|Publication number||US6398049 B1|
|Application number||US 09/707,218|
|Publication date||Jun 4, 2002|
|Filing date||Nov 6, 2000|
|Priority date||Nov 6, 2000|
|Publication number||09707218, 707218, US 6398049 B1, US 6398049B1, US-B1-6398049, US6398049 B1, US6398049B1|
|Original Assignee||Mary Cote|
|Export Citation||BiBTeX, EndNote, RefMan|
|Patent Citations (11), Referenced by (2), Classifications (7), Legal Events (4)|
|External Links: USPTO, USPTO Assignment, Espacenet|
a) Field of the Invention
This invention relates to the industry of baby bottle caps that seal the nipple of the bottle. Presently, there are different types of nipple sealing devices. The designs range from using the cap itself to seal the nipple to using a mechanical means within the cap to seal the nipple. All the devices, however, permanently keep the nipple sealed while the cap is on the bottle.
b) Description of the Related Art
Presently there is a need for a device that can prevent the nipple of a baby bottle from becoming clogged during the mixing of powder baby formula. Quite often the nipple of a baby bottle is clogged with formula during the mixing of powder baby formula. The nipple must then be unclogged with one's fingers resulting in the nipple becoming unsterilized. The present invention prevents the nipple from being clogged during mixing, thereby preventing the need to be unclogged and also keeping the nipple sterile. None of the prior art directly relates to solving these needs.
In order to accomplish the task of preventing the nipple from clogging during the mixing of powder baby formula, a seal must be created between the nipple and the bottle cavity. Most of the prior art simply does not accomplish this task (see for example: U.S. Pat. Nos. 3,339,771, 3,468,445, and 5,704,500). The Pomales design (U.S. Pat. No. 5,318,191) does seal the nipple end from the bottle cavity. Unfortunately, this device has some drawbacks. First, it permanently maintains a seal on the nipple thereby shortening the life of the nipple. Second, the device involves complicated mechanical moving parts that increase the production costs and the likelihood of breakdown. Lastly, this device incorporates a mechanical spring action sealing means that it is operated from the top of a solid bottle cap.
The present invention fulfills the needs of the market concerns while at the same time overcomes the shortcomings of the prior art. It is a simple yet ingenious design consisting merely of a flexible cap containing two plugs located within and at the base of the cap. Unlike the Pomales design, the plugs are simple in design thereby limiting production costs and limiting the potential for breakage. Also, unlike all of the prior art the present device contains a passive sealing system that is only operated when needed thereby extending the life of the nipple and the invention.
The present invention is directed to an apparatus that satisfies the need for preventing a baby bottle nipple from being clogged during the mixing of baby formula while at the same time keeping the nipple sterile. The device is comprised of three components, namely: a baby bottle cap and two plugs. The plugs are contained within the cap and are located at its base. The cap is made of a flexible material and can be fitted to any standard baby bottle with a snug-fit or can be adapted to be used with the particular connecting device of the bottle, such as a screw top.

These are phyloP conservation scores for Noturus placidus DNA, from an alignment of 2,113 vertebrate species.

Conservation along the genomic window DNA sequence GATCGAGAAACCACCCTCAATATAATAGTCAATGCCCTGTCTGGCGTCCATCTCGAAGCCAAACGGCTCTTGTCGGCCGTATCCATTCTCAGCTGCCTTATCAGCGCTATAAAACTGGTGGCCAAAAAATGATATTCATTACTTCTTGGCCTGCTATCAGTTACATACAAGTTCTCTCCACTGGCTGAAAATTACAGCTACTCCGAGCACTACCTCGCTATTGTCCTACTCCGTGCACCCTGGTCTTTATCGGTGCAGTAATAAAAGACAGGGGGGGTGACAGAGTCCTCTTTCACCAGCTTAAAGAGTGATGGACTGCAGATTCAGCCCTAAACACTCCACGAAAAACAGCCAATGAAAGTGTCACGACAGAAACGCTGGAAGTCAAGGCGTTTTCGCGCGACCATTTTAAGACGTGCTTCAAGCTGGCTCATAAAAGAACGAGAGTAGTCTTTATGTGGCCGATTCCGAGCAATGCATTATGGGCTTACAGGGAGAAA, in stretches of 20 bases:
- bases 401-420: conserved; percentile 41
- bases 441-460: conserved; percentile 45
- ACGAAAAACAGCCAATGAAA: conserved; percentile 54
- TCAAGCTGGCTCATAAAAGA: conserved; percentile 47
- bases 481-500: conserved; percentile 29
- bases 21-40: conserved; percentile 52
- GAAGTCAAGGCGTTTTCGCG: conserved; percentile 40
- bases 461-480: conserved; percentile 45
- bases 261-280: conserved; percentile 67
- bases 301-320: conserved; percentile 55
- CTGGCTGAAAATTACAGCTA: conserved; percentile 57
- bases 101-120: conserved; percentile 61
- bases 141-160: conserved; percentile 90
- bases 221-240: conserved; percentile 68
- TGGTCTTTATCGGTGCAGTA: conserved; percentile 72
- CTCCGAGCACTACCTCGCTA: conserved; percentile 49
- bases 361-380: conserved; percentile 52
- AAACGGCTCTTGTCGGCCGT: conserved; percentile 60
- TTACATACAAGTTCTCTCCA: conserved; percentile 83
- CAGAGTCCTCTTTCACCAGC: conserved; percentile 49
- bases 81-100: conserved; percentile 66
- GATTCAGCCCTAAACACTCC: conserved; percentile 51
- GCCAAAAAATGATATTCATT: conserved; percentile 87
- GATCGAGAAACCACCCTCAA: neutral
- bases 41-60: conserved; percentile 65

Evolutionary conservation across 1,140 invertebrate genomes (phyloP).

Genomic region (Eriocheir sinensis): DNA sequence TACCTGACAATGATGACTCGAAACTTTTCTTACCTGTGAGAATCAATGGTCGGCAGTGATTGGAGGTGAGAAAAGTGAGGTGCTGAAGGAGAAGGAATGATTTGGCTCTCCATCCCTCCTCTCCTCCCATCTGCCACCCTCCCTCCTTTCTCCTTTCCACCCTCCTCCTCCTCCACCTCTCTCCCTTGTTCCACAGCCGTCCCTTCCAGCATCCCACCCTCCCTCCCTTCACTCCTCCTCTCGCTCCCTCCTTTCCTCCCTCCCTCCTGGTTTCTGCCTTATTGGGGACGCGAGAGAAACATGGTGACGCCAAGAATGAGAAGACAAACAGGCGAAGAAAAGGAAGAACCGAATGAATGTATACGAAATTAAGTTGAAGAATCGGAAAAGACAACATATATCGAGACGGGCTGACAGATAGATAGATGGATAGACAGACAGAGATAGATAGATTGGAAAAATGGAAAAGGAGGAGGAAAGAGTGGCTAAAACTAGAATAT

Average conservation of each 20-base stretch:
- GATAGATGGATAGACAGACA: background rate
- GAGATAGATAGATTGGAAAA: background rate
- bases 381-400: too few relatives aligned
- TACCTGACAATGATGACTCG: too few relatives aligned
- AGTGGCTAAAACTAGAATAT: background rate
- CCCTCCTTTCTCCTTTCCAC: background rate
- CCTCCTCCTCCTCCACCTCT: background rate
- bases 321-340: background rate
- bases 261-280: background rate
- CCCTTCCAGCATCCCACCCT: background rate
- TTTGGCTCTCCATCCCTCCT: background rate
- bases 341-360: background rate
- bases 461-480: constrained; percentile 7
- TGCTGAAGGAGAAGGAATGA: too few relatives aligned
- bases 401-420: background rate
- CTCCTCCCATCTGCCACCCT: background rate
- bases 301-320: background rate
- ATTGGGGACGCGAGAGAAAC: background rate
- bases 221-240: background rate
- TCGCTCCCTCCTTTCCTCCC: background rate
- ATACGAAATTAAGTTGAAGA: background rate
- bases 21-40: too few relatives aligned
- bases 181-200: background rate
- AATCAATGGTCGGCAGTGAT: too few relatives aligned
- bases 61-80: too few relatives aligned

Once the cap is placed on the bottle, the plugs line up with the nipple without touching it (the passive system). When needed, the cap can be squeezed by simply pushing the two plugs axially towards each other. The effect is to pinch and seal the nipple. The end of the nipple is thereby sealed from the body of the bottle. Consequently, the nipple can not become clogged during the mixing of the formula.
Accordingly, one object of this invention is to provide a nipple sealing device which prevents the nipple from being clogged during the mixing of baby formula.
Another object of this invention is to keep the nipple of the bottle sterile during the mixing of the baby formula.
A third object of this invention is a passive clamping system which need only crimp the nipple during the operation of the system thereby extending the life of the nipple and the invention.
A fourth object of this invention is that it is inexpensive to manufacture, rugged in design, durable and contains few moving parts thereby decreasing the likelihood of failure.
A fifth object of this invention is that is user friendly, easy to operate and can be operated with one hand.
Other objects and advantages of this invention will become apparent from the following detailed description taken in conjunction with the accompanying drawings.
These and other features, aspects and advantages of the present invention will become better understood with reference to the following description, appended claims, and accompanying drawings where,
FIG. 1 is a front elevation view of the preferred embodiment of the invention,
FIG. 2 is a side elevation view of the preferred embodiment of the invention,
FIG. 3 is a plan view of the preferred embodiment of the invention,
FIG. 4 is an exploded cut-away view of the preferred embodiment of the invention prior to its connection to a baby bottle,
FIG. 5 is a cut-away plan view of the preferred embodiment of the invention in its open position,
FIG. 6 is a cut-away elevation view of the preferred embodiment of the invention in its open position,
FIG. 7 is a cut-away plan view of the preferred embodiment in its sealed position,
FIG. 8 is a cut-away elevation view of the preferred embodiment in its sealed position.